The government of the Republic of Rhodesia reformed its citizenship law and has now also opened the door to people of non-Rhodesian descent. “Rhodesia as a currently non-territorial nation is opening up to all those who wish to live the Spirit of Rhodesia. To be part of a people that is open to the world without going along with every fashion”, President James W. Scott stressed on the occasion of signing into law the new citizenship act which was proposed by the government of Prime Minister Janette Rowland (both Liberals).
Even Mathilda Born, Minister of Morality and Tradition (Reactionary Union), who is considered staunchly conservative and tipped to succeed the aging prime minister, had voted in favor of the new law in cabinet.
Minister for Digital Affairs Peer Loeven (Christian Republicans) at the same time announced the introduction of a new e-passport: “The Rhodesian passport will thus be technically one of the most modern in the world. In future elections (presidency and general assembly), it will no longer be just the parliamentarians who vote, but the entire Rhodesian people in the diaspora – regardless of where our citizens live”.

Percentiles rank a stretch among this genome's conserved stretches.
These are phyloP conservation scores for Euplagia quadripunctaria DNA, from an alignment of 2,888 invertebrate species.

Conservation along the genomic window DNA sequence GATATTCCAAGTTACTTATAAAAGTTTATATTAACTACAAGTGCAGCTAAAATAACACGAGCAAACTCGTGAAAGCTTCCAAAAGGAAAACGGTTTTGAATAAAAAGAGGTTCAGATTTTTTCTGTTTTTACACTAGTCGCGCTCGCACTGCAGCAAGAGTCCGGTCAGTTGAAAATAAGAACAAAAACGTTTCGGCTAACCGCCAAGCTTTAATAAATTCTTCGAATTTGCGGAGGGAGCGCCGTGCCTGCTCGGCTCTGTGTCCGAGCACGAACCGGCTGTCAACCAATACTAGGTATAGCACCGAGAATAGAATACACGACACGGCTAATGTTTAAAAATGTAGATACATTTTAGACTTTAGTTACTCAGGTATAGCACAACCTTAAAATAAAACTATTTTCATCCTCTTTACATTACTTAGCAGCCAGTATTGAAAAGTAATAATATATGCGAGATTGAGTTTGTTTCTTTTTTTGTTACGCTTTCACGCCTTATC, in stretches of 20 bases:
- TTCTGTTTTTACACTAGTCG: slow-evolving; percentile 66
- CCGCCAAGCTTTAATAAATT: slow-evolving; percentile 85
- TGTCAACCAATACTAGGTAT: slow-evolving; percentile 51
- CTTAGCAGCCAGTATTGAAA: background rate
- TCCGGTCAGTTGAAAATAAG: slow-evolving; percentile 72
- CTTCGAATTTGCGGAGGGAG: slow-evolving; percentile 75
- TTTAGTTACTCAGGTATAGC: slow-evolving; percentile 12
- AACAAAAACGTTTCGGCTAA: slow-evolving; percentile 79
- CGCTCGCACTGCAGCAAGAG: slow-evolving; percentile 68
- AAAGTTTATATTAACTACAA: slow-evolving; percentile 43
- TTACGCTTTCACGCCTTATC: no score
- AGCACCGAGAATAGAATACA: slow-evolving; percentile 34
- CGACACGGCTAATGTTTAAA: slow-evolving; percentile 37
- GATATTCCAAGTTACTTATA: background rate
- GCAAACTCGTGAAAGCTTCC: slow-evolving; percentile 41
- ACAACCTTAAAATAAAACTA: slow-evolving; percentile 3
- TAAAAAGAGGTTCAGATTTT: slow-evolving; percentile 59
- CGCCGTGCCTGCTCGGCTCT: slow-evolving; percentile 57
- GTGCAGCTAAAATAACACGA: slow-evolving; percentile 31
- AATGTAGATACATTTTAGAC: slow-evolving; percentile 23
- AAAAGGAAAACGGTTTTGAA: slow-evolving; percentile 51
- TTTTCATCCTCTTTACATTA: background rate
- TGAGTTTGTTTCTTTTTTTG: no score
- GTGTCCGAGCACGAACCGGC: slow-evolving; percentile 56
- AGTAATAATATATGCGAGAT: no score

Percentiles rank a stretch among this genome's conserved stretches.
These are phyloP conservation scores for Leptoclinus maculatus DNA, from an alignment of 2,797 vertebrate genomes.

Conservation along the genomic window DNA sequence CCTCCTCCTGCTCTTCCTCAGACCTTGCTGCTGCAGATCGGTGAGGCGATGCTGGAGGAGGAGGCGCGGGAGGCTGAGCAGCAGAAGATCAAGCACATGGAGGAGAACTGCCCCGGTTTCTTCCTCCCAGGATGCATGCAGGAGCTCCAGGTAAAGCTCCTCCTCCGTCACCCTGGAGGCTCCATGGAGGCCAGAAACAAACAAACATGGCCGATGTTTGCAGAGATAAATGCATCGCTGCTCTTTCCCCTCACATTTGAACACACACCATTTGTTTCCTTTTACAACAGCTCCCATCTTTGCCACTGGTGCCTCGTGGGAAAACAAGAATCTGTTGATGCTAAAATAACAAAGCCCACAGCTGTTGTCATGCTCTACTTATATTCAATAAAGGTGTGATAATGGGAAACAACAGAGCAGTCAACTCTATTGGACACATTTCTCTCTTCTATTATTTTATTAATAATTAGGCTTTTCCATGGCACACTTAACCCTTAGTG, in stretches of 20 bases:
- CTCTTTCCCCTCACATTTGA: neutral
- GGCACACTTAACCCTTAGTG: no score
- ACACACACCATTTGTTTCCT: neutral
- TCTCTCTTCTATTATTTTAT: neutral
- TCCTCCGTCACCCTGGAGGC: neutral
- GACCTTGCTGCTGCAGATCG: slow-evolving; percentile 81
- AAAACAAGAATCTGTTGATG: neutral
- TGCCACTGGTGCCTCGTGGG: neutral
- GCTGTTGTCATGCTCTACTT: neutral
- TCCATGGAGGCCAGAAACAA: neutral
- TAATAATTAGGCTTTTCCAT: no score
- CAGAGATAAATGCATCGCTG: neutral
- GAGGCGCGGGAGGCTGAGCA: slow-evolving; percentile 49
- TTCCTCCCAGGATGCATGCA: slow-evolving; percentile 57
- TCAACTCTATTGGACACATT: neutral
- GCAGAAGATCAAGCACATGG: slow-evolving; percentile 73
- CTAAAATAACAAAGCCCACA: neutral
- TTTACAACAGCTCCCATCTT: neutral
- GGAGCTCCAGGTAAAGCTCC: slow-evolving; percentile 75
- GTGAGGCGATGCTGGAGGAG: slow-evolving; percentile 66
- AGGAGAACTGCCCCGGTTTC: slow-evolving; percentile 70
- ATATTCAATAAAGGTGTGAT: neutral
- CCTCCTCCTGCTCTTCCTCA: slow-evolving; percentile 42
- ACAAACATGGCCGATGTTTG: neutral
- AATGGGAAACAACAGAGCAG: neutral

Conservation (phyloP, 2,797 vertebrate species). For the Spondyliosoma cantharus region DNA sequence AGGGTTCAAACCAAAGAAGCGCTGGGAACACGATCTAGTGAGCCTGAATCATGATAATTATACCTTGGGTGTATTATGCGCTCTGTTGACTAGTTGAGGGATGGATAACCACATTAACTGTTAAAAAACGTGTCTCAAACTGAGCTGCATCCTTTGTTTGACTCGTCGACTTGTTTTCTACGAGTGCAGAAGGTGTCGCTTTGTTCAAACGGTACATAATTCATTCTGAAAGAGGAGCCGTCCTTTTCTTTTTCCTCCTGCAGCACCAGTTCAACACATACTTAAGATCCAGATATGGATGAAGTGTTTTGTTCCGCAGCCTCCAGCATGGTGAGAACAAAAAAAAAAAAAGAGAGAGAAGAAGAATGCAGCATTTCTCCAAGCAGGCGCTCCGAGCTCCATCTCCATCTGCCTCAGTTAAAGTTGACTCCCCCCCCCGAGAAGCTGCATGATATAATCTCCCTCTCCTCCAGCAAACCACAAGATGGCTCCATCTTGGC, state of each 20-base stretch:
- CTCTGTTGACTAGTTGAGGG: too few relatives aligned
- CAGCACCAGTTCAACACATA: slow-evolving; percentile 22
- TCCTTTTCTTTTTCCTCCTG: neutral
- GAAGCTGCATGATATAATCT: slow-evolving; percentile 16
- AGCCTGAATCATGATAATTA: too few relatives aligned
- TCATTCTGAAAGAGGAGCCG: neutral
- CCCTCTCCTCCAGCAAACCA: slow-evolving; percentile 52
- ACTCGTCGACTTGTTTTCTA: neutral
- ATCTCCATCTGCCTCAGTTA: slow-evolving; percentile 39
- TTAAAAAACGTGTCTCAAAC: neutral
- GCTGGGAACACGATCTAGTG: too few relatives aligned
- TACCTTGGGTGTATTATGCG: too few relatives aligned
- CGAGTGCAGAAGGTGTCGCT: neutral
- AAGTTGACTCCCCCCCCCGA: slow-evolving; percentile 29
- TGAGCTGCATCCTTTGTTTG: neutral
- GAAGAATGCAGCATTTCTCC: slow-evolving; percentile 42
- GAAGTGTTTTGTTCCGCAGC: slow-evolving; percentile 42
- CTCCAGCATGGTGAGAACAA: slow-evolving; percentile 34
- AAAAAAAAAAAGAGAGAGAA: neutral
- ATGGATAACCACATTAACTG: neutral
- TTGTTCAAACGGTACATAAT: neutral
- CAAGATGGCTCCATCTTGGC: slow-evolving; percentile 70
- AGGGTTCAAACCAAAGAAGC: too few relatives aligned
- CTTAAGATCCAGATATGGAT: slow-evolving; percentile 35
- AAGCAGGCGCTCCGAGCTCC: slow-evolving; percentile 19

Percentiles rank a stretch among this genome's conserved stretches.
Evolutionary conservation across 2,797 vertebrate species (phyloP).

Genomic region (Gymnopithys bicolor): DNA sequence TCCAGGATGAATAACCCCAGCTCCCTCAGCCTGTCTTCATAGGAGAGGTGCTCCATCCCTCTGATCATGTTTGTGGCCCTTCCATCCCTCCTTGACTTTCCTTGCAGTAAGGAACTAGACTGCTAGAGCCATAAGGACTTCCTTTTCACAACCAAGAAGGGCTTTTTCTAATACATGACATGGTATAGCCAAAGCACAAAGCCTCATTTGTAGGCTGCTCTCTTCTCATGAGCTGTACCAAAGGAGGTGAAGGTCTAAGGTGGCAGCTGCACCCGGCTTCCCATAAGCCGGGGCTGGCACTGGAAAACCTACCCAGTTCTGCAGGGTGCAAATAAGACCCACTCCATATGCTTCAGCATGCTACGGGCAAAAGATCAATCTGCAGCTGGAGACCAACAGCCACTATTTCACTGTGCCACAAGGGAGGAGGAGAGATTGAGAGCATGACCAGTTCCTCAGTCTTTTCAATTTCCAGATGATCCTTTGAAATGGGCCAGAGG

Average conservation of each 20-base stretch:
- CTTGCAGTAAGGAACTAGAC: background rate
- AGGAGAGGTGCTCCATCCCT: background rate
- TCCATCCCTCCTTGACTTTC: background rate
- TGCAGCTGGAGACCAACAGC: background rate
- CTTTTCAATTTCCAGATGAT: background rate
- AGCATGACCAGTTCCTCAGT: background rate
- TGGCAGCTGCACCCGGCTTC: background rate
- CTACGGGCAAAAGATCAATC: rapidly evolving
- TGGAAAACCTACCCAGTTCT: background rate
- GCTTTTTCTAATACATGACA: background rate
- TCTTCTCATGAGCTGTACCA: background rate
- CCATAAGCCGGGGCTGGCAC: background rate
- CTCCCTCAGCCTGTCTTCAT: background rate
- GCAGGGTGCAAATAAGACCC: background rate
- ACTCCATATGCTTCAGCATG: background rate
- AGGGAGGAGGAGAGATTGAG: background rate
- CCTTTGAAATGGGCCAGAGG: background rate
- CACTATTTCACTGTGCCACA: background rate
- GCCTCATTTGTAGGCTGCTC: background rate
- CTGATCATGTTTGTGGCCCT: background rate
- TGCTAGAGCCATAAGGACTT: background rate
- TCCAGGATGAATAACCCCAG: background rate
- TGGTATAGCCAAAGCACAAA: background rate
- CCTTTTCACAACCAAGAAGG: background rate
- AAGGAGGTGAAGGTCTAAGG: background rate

Minister Loeven dispelled fears that Rhodesia’s passport, which is used by frequent travelers in high-risk areas as a camouflage, could gain further momentum. “Digitalization makes it much easier to identify who is a Rhodesian citizen and who is using false identification documents”, the Minister told the press.
However, Rhodesia remains a safe haven for all upright and law-abiding people who, for security reasons, also want a Rhodesian citizenship along with a passport and other rights.
The new Rhodesian passport is scheduled to be introduced on July 15th 2021. The validity of the old passports has been shortened. They will be withdrawn from circulation by mid-2022 at the latest, explained Minister for Citizenship Affairs, Jeff C. Blum (Liberals).
Official Government in exile of The Republic of Rhodesia
866 United Nations Plz
10017 New York City